Author(s): Koc F, Kargi S, Biglan AW, Chu CT, Davis JS, Koc F, Kargi S, Biglan AW, Chu CT, Davis JS
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Abstract PURPOSE: To investigate the causes of glaucoma in children following removal of cataracts. METHODS: In total, 24 patients (37 eyes) with uncomplicated congenital cataracts who developed glaucoma following cataract removal were studied retrospectively. Cataract morphology, surgical technique, postoperative complications, time to glaucoma onset, gonioscopic findings, the presence of microcornea, and the histopathologic characteristics of the filtration angle in one case were the studied parameters. RESULTS: We found a bimodal onset of glaucoma. Early-onset glaucoma occurred at a mean age of 6 months in 15 eyes and delayed-onset glaucoma at a mean age of 12 years in 22 eyes. Early-onset glaucoma was significantly (P=0.018) more likely to be due to angle closure. With delayed-onset glaucoma, the filtration angle is open in 86\% of eyes and significantly (P=0.006) more eyes in the delayed-onset group had microcornea. CONCLUSIONS: Performing cataract surgery very early in life in microphthalmic eyes and leaving residual lens material increases the risk for glaucoma. We recommend a prophylactic iridectomy in eyes at risk for pupillary block. Eyes with delayed-onset glaucoma have open filtration angles but with findings consistent with incomplete development of filtration structures. Early age at cataract extraction and microcornea are risk factors for delayed-onset glaucoma.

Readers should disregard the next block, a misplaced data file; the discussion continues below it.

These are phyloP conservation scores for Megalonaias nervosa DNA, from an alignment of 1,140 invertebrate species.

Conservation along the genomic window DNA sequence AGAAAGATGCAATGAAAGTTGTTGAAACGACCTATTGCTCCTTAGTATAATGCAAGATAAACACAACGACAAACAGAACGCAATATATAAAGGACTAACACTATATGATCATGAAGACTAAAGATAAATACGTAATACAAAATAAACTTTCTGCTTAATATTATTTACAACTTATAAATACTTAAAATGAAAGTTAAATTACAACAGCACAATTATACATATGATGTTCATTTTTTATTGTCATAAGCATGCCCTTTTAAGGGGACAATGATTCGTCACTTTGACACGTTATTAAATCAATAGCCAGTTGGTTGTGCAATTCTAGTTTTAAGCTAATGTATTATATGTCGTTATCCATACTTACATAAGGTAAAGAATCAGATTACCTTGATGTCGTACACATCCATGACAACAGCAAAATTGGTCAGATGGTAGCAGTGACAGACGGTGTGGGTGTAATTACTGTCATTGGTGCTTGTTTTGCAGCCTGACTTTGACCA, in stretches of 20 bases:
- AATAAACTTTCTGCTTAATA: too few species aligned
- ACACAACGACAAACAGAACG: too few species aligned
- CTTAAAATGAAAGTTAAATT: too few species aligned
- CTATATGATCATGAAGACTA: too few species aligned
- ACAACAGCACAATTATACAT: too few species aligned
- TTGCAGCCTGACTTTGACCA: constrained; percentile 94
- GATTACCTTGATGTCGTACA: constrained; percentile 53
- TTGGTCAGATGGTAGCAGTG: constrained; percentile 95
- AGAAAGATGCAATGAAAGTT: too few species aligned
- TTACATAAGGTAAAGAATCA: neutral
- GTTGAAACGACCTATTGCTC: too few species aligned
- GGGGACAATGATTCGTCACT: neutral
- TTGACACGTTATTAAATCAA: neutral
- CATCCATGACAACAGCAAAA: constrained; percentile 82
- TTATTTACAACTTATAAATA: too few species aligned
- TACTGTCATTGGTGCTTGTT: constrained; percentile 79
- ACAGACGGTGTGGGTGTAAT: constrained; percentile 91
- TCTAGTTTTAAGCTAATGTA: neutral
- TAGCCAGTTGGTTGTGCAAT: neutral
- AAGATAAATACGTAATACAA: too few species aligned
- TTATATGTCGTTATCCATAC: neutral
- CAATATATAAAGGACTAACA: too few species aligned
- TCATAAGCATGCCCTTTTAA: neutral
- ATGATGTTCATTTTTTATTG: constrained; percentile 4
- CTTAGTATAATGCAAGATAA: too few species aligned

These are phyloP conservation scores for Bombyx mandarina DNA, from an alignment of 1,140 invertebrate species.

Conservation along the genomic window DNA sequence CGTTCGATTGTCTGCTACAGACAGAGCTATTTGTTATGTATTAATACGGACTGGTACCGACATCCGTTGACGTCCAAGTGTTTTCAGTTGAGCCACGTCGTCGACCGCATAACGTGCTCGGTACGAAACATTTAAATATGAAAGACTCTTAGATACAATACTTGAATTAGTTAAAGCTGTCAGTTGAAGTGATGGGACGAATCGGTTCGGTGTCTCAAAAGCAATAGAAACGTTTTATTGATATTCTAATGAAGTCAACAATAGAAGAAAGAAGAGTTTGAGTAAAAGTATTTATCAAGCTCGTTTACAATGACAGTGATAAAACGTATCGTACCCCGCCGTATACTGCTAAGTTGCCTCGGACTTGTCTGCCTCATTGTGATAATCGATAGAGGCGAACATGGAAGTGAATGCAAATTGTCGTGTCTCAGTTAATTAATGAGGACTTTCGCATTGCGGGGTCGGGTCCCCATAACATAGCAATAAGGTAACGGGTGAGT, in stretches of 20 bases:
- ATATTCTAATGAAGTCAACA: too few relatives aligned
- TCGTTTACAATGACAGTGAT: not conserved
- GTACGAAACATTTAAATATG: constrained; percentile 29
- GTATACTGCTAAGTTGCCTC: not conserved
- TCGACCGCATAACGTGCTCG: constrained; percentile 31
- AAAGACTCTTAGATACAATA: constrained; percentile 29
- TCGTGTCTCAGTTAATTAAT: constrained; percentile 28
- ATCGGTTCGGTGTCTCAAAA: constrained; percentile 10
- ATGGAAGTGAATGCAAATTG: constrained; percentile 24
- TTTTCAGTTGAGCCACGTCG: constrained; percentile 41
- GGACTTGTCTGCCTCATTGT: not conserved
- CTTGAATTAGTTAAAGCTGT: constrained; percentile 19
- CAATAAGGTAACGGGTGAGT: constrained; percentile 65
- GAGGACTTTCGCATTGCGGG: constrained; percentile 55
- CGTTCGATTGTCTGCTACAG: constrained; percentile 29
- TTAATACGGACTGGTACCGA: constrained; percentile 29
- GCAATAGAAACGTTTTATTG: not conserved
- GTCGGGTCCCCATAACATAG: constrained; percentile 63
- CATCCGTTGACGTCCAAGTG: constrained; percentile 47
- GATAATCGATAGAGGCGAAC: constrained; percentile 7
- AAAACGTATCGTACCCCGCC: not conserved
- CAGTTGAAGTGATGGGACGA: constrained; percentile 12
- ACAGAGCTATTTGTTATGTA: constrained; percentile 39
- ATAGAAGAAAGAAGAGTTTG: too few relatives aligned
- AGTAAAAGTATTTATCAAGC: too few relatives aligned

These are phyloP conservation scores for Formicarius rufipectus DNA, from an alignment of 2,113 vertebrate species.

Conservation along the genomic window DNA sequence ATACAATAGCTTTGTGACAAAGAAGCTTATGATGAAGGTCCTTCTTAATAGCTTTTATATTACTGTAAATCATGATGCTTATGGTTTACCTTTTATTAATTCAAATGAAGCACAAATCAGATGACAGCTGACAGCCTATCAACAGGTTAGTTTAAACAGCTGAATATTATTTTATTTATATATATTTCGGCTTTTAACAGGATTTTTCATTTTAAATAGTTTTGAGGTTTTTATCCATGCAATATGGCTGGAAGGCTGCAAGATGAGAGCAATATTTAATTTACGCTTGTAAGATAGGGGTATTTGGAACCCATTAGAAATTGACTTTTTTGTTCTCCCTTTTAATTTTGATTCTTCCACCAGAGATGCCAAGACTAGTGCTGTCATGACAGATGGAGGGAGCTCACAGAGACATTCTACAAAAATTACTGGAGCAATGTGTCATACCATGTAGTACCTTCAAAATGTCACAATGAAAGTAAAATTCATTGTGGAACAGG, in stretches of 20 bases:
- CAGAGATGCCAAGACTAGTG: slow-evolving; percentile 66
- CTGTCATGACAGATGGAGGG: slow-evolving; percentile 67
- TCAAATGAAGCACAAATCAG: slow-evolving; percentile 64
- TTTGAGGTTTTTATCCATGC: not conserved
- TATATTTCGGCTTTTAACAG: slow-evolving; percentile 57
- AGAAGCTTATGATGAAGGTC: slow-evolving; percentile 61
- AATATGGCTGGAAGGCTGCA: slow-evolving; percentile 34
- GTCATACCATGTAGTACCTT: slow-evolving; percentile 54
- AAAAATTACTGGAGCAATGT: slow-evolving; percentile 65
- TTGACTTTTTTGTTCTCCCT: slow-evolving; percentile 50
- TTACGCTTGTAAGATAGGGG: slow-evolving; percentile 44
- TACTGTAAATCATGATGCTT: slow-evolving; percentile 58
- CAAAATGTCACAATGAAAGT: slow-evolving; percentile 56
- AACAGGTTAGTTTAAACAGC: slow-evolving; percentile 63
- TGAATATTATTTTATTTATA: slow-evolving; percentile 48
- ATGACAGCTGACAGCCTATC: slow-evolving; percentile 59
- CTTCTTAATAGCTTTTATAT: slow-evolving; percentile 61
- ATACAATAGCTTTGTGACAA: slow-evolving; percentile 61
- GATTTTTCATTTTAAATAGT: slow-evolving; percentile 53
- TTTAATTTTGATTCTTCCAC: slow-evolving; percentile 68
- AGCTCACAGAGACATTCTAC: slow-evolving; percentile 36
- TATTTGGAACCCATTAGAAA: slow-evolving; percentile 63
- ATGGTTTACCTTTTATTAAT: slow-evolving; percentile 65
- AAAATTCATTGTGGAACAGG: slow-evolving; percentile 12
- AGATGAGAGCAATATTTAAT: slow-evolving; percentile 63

This article was published in Eye (Lond)
and referenced in Optometry: Open Access